Messaging compliance is a necessary nightmare for administrators today. The need to comply with or conform to the regulations that have been designed over the past decade has become a necessary burden when establishing your messaging environment. Ignoring the compliance aspects up front while designing and deploying your messaging environment could cost more than time and money later on should litigation require you to produce messaging evidence. Plus, your organization might be held legally responsible should it be found that you are not in compliance with the regulatory requirements.
Each organization is different, so the laws may apply different to each one. Thus, you need to know the requirements for your business; well-known regulations include Sarbanes-Oxley, Health Insurance Portability and Accountability Act (HIPAA), and the Patriot Act. It's best not to take it upon yourself to study up on the law and but rather to seek out expert messaging architects and legal advice in planning out your messaging infrastructure to be in compliance.
Although you should get expert help on understanding the laws' requirements for your business, it's up to you to implement these requirements in IT systems. Some of the issues you'll have to implement include:
- Data retention: You may be required to retain messaging correspondence for a period of time.
- Privacy and confidentiality: With sensitive data traversing through a messaging system, it's necessary to ensure that the data is protected.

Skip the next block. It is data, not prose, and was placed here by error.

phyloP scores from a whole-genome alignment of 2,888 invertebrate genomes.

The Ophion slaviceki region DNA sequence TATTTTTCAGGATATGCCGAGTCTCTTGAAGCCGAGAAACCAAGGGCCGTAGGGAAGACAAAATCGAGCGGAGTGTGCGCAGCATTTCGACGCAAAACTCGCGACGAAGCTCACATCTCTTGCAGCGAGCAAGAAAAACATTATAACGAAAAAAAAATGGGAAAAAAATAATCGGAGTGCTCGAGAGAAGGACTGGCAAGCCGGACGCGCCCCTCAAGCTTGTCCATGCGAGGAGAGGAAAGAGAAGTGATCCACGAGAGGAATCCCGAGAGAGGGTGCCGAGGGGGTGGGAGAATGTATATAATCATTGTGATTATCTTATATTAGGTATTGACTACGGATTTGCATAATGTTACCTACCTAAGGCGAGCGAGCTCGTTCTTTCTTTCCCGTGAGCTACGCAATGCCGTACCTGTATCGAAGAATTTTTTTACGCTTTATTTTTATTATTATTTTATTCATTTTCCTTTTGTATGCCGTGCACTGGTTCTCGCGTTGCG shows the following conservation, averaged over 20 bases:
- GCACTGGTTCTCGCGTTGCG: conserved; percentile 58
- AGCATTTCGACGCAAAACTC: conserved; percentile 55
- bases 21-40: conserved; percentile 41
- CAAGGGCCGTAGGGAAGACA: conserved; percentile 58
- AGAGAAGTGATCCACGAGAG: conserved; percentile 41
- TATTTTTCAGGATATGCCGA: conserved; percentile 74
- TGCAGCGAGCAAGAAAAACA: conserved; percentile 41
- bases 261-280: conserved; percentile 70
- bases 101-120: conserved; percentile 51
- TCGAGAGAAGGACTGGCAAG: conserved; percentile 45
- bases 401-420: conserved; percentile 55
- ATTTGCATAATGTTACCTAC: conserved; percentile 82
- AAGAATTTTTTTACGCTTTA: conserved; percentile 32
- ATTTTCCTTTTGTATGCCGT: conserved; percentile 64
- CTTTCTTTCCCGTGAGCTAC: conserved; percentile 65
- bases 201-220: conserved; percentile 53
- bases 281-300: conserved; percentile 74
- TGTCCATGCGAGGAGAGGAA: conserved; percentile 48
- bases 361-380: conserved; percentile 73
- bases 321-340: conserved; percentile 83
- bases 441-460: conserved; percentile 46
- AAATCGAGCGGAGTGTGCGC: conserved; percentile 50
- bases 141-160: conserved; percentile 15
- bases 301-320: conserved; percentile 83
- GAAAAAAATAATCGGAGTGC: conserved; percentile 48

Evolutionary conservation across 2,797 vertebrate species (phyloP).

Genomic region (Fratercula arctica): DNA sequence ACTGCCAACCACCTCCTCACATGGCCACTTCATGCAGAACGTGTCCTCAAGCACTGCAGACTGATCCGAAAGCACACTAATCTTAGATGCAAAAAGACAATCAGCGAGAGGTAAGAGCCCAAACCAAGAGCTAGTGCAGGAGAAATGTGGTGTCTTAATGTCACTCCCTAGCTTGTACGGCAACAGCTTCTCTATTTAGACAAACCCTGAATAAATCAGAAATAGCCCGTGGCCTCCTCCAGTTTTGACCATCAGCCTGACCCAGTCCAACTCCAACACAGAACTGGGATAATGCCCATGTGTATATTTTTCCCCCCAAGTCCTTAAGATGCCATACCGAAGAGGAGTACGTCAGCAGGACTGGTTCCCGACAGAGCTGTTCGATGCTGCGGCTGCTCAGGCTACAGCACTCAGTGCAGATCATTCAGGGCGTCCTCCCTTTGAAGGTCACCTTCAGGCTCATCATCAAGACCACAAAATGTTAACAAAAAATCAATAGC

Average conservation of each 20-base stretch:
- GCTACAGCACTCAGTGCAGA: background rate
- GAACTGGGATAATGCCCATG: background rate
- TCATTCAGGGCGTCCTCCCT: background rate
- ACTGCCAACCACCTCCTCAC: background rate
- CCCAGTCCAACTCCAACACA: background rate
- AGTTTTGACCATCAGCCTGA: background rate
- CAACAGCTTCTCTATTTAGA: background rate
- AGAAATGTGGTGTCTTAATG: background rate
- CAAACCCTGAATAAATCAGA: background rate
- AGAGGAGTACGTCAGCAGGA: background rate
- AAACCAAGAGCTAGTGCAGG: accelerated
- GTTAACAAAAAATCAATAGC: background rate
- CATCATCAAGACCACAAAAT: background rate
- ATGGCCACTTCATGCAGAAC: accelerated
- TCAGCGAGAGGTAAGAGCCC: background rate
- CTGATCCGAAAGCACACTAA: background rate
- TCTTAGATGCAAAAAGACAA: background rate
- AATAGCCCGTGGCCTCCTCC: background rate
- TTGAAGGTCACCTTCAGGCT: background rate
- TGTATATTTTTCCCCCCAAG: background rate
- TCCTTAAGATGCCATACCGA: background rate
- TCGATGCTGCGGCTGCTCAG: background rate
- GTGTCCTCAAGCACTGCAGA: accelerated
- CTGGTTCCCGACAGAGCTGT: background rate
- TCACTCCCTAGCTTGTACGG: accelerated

- Ethical walls: It may be necessary at times to prohibit communication between people within your own company. There are ways around such prohibition, but as far as it depends upon your ability to control the messaging aspect of communication, you need to prove that you've done your best.
- Discovery: Litigation against your organization or individuals within your organization may require mailbox content be discovered and handed over for review.
It's critical to accept that such policies have to be implemented and enforced at the server level, not the user level. In other words, compliance cannot be left up to your users' management and filing habits (in the case of retention compliance), nor can you simply give your people a talk about "ethical walls" and hope they comply. You need the tools to enforce compliance so that policies you create can be applied continuously -- not only for the sake of complying, but so you can prove that your organization did everything it could to comply with the legal requirements governing your business.